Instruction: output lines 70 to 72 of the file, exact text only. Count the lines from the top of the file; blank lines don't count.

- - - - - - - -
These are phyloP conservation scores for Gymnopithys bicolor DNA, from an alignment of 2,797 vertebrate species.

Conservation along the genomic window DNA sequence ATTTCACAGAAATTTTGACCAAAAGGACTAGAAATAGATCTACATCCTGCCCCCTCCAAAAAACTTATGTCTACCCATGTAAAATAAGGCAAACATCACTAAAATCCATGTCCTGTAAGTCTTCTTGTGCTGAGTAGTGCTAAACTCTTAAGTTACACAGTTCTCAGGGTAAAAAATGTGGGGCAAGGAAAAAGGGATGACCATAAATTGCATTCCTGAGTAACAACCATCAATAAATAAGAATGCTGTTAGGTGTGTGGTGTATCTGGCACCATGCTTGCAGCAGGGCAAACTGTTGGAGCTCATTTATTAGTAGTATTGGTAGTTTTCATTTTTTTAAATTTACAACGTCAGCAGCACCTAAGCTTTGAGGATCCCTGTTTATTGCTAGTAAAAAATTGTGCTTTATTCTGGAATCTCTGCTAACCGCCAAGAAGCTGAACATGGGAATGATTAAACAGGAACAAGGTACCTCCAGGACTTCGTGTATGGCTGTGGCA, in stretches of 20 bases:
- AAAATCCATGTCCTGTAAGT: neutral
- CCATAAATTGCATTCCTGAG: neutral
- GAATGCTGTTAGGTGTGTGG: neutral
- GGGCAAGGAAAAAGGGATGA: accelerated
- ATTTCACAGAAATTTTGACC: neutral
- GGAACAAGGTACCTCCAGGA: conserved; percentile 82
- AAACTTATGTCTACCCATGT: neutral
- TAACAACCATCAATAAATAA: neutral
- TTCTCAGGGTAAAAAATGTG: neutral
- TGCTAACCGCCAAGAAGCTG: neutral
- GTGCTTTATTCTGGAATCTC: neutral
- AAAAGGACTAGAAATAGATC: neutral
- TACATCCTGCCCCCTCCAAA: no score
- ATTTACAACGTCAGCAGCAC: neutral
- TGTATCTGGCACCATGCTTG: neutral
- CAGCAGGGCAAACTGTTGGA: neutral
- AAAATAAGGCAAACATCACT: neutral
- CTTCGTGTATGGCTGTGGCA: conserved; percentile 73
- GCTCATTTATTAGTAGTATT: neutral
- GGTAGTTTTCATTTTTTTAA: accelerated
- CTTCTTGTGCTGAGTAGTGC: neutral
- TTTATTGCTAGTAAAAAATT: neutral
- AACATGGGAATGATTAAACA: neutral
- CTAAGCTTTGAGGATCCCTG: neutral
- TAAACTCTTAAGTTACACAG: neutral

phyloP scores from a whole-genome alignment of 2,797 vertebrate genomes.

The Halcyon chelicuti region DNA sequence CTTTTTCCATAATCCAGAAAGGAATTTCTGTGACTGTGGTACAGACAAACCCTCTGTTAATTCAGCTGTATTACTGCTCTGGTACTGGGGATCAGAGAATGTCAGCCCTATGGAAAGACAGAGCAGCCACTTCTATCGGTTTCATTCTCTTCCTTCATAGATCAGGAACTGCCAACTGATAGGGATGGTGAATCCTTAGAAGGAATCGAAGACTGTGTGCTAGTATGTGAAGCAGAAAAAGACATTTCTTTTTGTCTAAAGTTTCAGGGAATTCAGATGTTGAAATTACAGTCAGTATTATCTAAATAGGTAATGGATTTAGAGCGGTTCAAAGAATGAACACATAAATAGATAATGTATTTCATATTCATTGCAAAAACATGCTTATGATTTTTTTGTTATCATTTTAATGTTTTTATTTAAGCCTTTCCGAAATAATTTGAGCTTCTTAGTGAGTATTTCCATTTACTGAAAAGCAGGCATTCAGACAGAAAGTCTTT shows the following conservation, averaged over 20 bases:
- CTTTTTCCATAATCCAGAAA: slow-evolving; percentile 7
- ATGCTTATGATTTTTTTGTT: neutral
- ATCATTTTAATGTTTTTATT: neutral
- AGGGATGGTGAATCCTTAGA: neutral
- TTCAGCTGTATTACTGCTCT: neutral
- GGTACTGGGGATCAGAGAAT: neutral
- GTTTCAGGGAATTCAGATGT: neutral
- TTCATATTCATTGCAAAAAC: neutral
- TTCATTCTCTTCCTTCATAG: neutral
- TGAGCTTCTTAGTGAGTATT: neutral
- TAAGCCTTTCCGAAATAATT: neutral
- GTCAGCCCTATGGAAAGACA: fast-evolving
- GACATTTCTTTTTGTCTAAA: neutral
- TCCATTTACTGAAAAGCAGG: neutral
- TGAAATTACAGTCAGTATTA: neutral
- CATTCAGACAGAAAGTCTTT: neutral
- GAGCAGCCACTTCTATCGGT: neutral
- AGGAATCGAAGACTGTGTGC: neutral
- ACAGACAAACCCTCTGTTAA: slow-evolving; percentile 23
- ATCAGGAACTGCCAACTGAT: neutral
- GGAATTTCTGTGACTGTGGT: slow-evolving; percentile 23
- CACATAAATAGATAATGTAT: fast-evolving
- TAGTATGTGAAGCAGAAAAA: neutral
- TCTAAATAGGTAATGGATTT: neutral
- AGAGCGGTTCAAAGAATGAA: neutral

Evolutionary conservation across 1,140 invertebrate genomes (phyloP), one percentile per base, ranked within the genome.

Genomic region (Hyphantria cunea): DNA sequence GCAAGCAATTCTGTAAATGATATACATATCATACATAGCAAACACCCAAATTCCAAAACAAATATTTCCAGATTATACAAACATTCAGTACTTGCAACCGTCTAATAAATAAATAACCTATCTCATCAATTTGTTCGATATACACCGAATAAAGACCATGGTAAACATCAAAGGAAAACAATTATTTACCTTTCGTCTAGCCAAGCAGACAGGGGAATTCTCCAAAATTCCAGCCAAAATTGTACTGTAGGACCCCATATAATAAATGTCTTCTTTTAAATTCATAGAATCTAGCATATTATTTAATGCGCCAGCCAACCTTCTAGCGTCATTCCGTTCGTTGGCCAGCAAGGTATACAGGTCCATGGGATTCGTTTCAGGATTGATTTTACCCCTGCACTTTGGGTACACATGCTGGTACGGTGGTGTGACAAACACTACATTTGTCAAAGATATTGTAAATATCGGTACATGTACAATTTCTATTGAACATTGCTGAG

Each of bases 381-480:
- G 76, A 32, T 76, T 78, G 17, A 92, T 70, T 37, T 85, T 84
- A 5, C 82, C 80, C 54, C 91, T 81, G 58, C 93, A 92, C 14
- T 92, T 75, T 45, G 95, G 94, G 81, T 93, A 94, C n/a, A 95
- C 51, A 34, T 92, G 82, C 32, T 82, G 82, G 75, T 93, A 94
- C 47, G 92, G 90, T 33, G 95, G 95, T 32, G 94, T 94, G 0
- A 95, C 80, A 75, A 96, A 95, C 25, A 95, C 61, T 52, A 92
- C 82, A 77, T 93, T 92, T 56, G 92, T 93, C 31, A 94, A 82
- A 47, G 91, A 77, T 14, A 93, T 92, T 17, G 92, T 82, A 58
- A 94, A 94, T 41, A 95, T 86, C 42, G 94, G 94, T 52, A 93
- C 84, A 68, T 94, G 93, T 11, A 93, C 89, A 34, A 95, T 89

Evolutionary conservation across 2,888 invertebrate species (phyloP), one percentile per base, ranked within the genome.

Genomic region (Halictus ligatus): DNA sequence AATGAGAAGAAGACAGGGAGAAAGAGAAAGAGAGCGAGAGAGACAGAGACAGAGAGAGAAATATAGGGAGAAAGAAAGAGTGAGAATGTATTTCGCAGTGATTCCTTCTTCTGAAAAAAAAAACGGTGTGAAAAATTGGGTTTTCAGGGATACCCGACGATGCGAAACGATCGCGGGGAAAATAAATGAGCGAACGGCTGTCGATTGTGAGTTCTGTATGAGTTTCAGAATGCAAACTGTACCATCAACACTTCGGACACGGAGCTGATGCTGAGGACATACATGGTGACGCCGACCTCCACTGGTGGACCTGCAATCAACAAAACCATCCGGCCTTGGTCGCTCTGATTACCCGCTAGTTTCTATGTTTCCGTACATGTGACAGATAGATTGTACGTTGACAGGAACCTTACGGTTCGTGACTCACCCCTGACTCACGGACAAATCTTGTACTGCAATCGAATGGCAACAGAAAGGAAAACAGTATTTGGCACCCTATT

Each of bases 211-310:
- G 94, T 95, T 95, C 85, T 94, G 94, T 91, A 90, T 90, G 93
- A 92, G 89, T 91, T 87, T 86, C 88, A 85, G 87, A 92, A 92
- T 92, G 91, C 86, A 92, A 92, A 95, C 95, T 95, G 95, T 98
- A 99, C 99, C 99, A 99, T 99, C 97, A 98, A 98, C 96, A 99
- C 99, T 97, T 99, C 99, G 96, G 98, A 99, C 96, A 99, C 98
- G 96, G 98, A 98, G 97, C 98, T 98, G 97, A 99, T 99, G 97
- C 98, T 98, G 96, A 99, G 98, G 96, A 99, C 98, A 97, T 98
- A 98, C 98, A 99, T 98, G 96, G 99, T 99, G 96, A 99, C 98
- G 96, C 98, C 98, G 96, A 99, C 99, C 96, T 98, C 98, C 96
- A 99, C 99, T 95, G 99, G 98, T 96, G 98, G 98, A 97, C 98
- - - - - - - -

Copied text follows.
Each of bases 211-310:
- G 94, T 95, T 95, C 85, T 94, G 94, T 91, A 90, T 90, G 93
- A 92, G 89, T 91, T 87, T 86, C 88, A 85, G 87, A 92, A 92